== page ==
When V for Vendetta was first released, it made an enormous impact on me. The thought that despite the Second World War and the fall of the Soviet Union, fascism could still make a comeback in one of the world’s leading nations shocked and scared me. The movie’s portrayal of futuristic fascism has stuck with me all these years, and every so often moves to the forefront of my mind. Like when I first came out as gay online, there was a little voice in my head saying, “But what if the political regime changes and you get rooted out because of your online profiles and blogs?” It seemed like such a paranoid thought, but with anti-gay purges in Chechnya in 2017, Russian law clamping down on LGBTQ rights “for the Purpose of Protecting Children from Information Advocating for a Denial of Traditional Family Values”, and the rise of Donald Trump and far right parties like UKIP and Le Front National, those thoughts don’t sound as far fetched anymore.
These large-scale political transformations have not been without their consequences for members of the LGBTQ community on the ground. In September 2017, UK charity Stonewall released findings based on YouGov polling revealing that “the number of lesbian, gay and bisexual people who have experienced a hate crime or incident in the last year because of their sexual orientation has risen by 78 per cent,” and “two in five trans people have experienced a hate crime or incident because of their gender identity in the last 12 months.” In the United States, as of August 23rd 2017, The National Coalition of Anti-Violence Programs (NCAVP) recorded the highest number of hate violence related homicides of LGBTQ and HIV affected people ever recorded by NCAVP, and spoke of a “crisis of hate”.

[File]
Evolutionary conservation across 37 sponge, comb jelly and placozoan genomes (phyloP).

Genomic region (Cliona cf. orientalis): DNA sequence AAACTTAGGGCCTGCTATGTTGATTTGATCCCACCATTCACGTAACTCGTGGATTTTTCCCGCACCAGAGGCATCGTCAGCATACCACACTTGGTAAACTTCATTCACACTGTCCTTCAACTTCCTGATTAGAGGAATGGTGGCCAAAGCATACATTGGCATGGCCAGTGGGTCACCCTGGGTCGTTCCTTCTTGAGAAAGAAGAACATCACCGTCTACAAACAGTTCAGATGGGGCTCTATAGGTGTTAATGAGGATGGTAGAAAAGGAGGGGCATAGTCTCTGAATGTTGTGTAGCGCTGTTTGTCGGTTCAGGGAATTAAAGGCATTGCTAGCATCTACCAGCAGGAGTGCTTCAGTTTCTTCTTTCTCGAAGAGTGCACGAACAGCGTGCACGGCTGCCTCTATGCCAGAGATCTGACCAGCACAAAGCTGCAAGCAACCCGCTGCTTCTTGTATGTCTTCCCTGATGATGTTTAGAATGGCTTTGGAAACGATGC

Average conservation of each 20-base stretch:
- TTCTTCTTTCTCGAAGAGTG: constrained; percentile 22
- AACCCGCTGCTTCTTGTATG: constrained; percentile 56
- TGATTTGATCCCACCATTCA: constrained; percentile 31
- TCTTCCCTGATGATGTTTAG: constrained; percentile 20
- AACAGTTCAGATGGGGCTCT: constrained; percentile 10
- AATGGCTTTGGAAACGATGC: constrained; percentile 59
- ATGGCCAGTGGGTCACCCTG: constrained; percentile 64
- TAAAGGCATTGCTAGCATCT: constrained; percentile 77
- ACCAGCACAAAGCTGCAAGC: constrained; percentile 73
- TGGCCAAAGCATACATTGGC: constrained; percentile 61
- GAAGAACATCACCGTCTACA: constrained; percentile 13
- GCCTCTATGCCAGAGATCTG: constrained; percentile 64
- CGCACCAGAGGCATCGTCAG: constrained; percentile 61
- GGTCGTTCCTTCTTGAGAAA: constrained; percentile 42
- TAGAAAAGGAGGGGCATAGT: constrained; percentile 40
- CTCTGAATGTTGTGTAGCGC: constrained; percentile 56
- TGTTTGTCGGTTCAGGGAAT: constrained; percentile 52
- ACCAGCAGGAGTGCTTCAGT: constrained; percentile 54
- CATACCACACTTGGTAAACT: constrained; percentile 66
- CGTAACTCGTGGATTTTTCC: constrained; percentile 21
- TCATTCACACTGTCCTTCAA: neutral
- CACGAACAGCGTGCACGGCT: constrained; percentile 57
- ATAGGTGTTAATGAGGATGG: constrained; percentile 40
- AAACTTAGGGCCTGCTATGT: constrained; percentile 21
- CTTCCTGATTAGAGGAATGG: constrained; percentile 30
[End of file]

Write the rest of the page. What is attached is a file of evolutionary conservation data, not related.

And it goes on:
Way back in 2013, Stephen Fry made a two-part television documentary called Out There, which, in retrospect, had something eerily premonitory about it. The documentary serves as a reminder of the powerful homophobia that still plagues countries the world over. While great strides have been made in recent years towards ensuring LGBTQ rights, danger is never far.
“It seems to be that the world is going in two directions at once,” says Fry. “The enemies of enlightened thinking (and) free action (…) are many,” and, “we must never forget – rights can be taken away as easily as they can be given.”
Watching Out There also reminded me of the importance of activism. We need to be in the streets and calling our representatives. And while posting #queercouple photos to Instagram might not be the most active kind of activism, being out online strikes me as more quietly, crucially important than ever.
What does watching this bring up for you?
“There are some things you can’t control, but there are other things where just quietly pushing on the door, you can make a difference.” – Stephen Fry
“Homosexuals aren’t interested in making other people homosexual. Homophobes are interested in making other people homophobes.” – Stephen Fry
By Jo Jackson